Scientists used images from the rover’s cameras
NASA’s Perseverance Mars rover team has confirmed that the Red Planet’s Jezero crater was once the site of the Delta-Lake system.
In a study published Thursday in the journal Science, researchers also write that images from the rover – taken three months after Perseverance’s landing in February – suggest that the region experienced significant late flood events.
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The images were taken from long and steep slopes in the delta called escarpments, or “scarps”, which were reportedly formed from sediment at the mouth of an ancient river that fed the lake.
The photos showed that the fan-shaped delta protruded, the team said was invisible from orbit and records the crater’s hydrological evolution.
The rock outcrop “Kodiak” was only imaged from orbit, but the images revealed its stratigraphy along the east face, showing what a geologist would expect to find in a river delta on Earth.
“We interpret the presence of sloping levels in these outflows as evidence of deltas that have moved into a lake. In contrast, fan levels at the top are composed of boulder conglomerates, formed by episodic high-energy flooding. make a statement.” The study authors wrote. “This sedimentary succession indicates a transition from a continuous hydrological activity to a highly energetic short-duration river flow in a near-lake environment.”
“Such well-preserved stratigraphy has never been seen before on Mars,” said Nicolas Mangold, a persistence scientist at the Laboratoire de Planetologie et Geodynamics in Nantes, France, and lead author of the paper, said in a NASA release. “It is this important observation that enables us to confirm once and for all the presence of a lake and river delta in Jezero. Gaining a better understanding of the hydrology months before our arrival in the delta pays down big dividends. The road is being done.”
The photos that led them to these conclusions were taken by Perseverance’s left and right Mastcam-Z cameras in addition to its remote micro-imager.
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NASA said the images provided the team with insight into where they might best look to collect and cache rock and sediment samples.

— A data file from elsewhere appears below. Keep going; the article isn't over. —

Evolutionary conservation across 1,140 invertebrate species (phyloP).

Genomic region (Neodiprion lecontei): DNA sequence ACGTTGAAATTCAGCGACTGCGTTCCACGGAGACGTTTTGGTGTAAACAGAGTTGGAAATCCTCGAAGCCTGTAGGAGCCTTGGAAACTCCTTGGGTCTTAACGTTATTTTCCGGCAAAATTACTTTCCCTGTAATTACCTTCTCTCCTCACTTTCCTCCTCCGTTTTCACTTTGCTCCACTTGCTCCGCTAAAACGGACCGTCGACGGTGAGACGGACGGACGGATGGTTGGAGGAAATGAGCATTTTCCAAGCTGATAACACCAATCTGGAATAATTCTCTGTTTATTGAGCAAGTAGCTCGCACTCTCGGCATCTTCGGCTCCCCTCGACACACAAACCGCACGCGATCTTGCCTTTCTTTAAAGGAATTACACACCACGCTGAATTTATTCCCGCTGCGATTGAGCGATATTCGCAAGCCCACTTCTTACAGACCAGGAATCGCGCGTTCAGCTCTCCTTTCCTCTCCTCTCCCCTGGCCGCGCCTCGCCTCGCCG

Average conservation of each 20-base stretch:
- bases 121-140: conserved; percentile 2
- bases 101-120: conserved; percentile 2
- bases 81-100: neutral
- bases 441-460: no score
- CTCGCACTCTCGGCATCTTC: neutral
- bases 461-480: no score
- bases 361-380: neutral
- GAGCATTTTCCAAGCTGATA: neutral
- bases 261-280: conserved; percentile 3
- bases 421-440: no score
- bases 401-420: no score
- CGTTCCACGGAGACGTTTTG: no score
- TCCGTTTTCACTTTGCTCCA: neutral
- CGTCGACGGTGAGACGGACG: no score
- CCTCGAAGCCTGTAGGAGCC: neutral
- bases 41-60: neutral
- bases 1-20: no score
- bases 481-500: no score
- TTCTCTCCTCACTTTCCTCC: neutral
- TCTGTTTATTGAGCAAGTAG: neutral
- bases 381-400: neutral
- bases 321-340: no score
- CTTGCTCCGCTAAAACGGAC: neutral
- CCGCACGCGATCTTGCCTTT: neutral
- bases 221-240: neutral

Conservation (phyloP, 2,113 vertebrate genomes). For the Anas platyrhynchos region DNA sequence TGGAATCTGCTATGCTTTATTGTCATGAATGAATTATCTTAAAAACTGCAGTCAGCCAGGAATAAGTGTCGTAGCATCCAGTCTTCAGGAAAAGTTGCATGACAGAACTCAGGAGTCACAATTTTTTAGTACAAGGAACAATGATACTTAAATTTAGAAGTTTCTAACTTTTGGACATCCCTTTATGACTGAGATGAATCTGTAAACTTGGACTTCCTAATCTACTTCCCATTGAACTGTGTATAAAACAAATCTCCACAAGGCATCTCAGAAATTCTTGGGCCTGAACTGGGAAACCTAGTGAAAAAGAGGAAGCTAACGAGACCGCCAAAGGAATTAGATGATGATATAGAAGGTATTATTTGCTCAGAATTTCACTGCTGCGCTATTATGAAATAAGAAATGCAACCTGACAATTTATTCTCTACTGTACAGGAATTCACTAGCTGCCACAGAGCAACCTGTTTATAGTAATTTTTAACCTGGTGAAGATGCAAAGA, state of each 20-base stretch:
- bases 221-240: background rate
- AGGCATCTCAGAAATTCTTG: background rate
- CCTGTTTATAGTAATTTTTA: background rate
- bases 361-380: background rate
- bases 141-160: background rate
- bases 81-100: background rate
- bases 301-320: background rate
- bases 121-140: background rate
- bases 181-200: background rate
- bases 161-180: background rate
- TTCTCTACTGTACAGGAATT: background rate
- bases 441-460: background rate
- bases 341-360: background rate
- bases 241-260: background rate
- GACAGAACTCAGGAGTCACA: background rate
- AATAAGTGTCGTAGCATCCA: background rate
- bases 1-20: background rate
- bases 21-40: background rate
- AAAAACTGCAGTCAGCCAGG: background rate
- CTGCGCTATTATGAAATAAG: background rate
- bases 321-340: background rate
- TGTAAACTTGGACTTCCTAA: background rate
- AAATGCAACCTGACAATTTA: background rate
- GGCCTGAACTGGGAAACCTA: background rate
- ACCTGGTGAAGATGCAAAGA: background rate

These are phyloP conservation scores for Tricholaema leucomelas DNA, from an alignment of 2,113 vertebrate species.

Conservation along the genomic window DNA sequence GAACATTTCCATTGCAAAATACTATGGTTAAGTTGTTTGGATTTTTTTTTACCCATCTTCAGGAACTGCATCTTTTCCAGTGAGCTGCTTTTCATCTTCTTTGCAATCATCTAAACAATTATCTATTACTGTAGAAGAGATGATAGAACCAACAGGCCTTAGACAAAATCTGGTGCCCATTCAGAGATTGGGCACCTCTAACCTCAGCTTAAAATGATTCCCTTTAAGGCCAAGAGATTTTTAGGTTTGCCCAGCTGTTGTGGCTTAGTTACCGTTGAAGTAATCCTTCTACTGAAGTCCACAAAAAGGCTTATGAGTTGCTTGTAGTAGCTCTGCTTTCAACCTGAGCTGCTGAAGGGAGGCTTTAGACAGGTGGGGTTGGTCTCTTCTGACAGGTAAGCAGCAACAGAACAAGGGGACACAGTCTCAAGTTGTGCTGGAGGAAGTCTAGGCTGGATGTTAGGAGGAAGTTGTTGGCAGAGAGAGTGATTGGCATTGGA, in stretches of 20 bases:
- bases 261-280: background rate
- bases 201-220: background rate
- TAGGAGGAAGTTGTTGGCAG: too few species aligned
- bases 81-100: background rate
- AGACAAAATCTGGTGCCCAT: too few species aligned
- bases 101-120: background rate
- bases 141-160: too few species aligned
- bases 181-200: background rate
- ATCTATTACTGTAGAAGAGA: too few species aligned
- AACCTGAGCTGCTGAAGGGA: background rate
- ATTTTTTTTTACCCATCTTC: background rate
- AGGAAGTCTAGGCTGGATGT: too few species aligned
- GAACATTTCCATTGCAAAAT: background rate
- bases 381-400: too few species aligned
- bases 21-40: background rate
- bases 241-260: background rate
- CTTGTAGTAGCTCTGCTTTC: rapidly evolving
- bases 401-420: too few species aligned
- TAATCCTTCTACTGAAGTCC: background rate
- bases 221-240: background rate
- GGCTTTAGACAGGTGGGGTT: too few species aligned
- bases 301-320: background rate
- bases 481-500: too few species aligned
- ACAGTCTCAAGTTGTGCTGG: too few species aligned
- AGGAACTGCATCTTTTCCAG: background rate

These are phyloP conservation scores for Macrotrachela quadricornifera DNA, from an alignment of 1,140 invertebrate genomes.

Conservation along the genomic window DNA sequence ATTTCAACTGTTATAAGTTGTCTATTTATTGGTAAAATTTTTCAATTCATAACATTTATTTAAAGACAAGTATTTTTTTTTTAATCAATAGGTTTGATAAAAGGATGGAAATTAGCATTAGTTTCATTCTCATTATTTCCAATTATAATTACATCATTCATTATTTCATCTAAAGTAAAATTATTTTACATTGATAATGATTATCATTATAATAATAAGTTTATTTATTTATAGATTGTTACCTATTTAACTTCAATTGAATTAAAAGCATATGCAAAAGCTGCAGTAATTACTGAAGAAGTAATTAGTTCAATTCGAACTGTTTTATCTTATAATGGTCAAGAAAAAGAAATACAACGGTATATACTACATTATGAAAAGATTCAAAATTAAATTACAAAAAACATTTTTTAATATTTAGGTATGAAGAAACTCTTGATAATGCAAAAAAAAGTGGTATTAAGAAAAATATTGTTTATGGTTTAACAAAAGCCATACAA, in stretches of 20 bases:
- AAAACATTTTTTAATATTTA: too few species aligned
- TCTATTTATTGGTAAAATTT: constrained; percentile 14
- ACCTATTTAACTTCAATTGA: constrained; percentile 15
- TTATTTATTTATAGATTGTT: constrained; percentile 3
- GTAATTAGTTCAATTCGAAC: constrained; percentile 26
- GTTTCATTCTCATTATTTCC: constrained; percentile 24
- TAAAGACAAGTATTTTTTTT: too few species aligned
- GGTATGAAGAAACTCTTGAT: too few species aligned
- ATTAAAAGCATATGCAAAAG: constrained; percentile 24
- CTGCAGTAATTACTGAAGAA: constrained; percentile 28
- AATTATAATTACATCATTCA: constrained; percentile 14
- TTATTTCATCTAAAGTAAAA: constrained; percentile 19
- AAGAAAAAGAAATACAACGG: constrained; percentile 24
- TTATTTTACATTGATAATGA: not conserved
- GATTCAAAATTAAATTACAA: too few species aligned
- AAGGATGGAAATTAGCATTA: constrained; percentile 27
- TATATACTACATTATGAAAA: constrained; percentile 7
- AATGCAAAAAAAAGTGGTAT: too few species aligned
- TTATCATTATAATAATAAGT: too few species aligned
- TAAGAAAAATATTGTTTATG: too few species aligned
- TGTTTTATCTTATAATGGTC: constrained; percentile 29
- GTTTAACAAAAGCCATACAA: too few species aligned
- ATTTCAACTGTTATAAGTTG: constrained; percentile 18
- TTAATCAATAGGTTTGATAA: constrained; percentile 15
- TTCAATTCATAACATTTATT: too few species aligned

Mastcam-Z and RMI found stones and boulders further afield, which the team said may have been carried by high-speed oncoming flash flooding.
“These results also have a bearing on the strategy of selecting rocks for sampling,” said Sanjeev Gupta, a Perseverance scientist at Imperial College, London, and a co-author of the paper, in a statement. “Our best bet is probably to find evidence of organics and biosignatures in the best-grained material at the bottom of the delta. And the boulders at the top will enable us to sample older fragments of crustal rocks. The core of both sampling and caching. Objectives are rocks before Mars sample return.”
Finally, scientists described the water level of Lake Ezero as fluctuating tens of yards before its disappearance – although it is not known whether the change was the result of floods or more gradual, environmental changes.
The team determined that the changes occurred later in the delta’s history and that the lake level was at least 330 feet below the highest level.
“A better understanding of Jezero’s delta is the key to understanding changes in hydrology for the region,” Gupta said, “and could potentially provide valuable insight into why the entire planet dried up.”
NASA believes Mars is almost dry 3.5 billion years ago And that the lake existed about 3.7 billion years ago.
Delta will be the site for the rover team’s second science mission in 2022.
“We now have the opportunity to look for fossils,” said team member Tanja Bosak, associate professor of geophysics at MIT, told MIT News. “It will take some time to get to the rocks that we expect to actually sample for signs of life. So, this is a marathon, with a lot of potential.”